The music of the period we have been considering is well described by Browning in “A Toccata of Galuppi’s”:
Yes you, like a ghostly cricket,
Creaking where a house was burned:
Dust and ashes, dead and done with,
Venice spent what Venice earned.
THE DEVELOPMENT OF PIANOFORTE MUSIC
Up to the time of Beethoven, music for the pianoforte consisted mainly of programme music of the purely descriptive order, that is to say, it was generally imitative of natural or artificial externals. To be sure, if we go back to the old clavecinists, and examine the sonatas of Kuhnau, sundry pieces by Couperin, Rameau, and the Germans, Froberger, C.P.E. Bach and others, we find the beginnings of that higher order of programme music which deals directly with the emotions; and not only that, but which aims at causing the hearer to go beyond the actual sounds heard, in pursuance of a train of thought primarily suggested by this music.
To find this art of programme music, as we may call it, brought to a full flower, we must seek in the mystic utterances of Robert Schumann. It is wise to keep in mind, however, that although Schumann’s piano music certainly answers to our definition of the higher programme music, it also marks the dividing line between emotional programme music without a well-defined object and that dramatically emotional art which we have every reason to believe was aimed at by Beethoven in many of his sonatas, and which, in its logical development and broadened out by orchestral colours and other resources, is championed by Richard Strauss at the present day.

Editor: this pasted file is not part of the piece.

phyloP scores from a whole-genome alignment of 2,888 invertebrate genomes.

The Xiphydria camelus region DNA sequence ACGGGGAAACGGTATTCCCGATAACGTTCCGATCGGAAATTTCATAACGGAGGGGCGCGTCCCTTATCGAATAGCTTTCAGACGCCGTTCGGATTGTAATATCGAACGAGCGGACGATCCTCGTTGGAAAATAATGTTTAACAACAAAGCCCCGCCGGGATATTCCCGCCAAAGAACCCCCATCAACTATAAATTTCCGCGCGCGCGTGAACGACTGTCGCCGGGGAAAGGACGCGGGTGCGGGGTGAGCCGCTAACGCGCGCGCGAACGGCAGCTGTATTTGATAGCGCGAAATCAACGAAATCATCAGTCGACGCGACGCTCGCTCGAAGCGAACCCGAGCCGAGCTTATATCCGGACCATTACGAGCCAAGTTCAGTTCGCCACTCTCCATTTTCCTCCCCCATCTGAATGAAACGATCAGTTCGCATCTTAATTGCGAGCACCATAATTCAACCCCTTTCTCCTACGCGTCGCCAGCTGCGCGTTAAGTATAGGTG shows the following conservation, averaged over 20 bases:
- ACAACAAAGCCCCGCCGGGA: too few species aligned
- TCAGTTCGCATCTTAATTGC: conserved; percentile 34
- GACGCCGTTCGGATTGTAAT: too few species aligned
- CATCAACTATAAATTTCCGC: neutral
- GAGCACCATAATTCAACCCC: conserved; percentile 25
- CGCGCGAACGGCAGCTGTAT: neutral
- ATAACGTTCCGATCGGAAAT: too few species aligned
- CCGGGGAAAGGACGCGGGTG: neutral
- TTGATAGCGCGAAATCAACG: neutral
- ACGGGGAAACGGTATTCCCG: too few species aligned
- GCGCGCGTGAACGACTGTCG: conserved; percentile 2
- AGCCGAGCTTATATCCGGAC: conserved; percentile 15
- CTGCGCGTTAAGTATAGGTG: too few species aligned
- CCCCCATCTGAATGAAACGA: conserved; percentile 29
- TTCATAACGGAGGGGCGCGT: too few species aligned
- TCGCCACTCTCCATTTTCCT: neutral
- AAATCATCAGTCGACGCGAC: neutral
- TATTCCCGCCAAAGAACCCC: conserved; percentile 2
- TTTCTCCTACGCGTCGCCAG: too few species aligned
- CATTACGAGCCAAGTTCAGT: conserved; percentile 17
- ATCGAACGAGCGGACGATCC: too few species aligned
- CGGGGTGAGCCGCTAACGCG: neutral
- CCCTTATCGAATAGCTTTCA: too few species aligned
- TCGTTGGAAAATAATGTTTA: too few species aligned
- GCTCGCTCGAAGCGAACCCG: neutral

We have already learned that C.P.E. Bach had entirely broken with the contrapuntal style of his father and his age in order to gain freer utterance, and that the word “colour” began to be used in his time in connection with music for even one instrument. It is, perhaps, needless to say that the vastly enlarged possibilities, both technical and tonal, of the newly invented forte-piano were largely the outcome of this seeking for colour in music. In addition to this, the new art of harmonic dissonances was already beginning to stretch out in the direction of new and strange tonal combinations, thus giving to the music written for the instrument many new possibilities in the way of causing and depicting emotions. That the first experiments were puerile, we know, as, for example, Haydn’s attempts, in one of his pianoforte sonatas, to suggest the conversion of an obdurate sinner.
When we consider Mozart, it is impossible to forget the fact that in his piano works he was first and foremost a piano virtuoso, a child prodigy, of whom filigree work was expected by the public for which he wrote his sonatas. (We cannot call this orientalism, for it was more or less of German pattern, traced from the fioriture of the Italian opera singer.) Therefore, emotional utterance or even new or poetic colouring was not to be expected of him.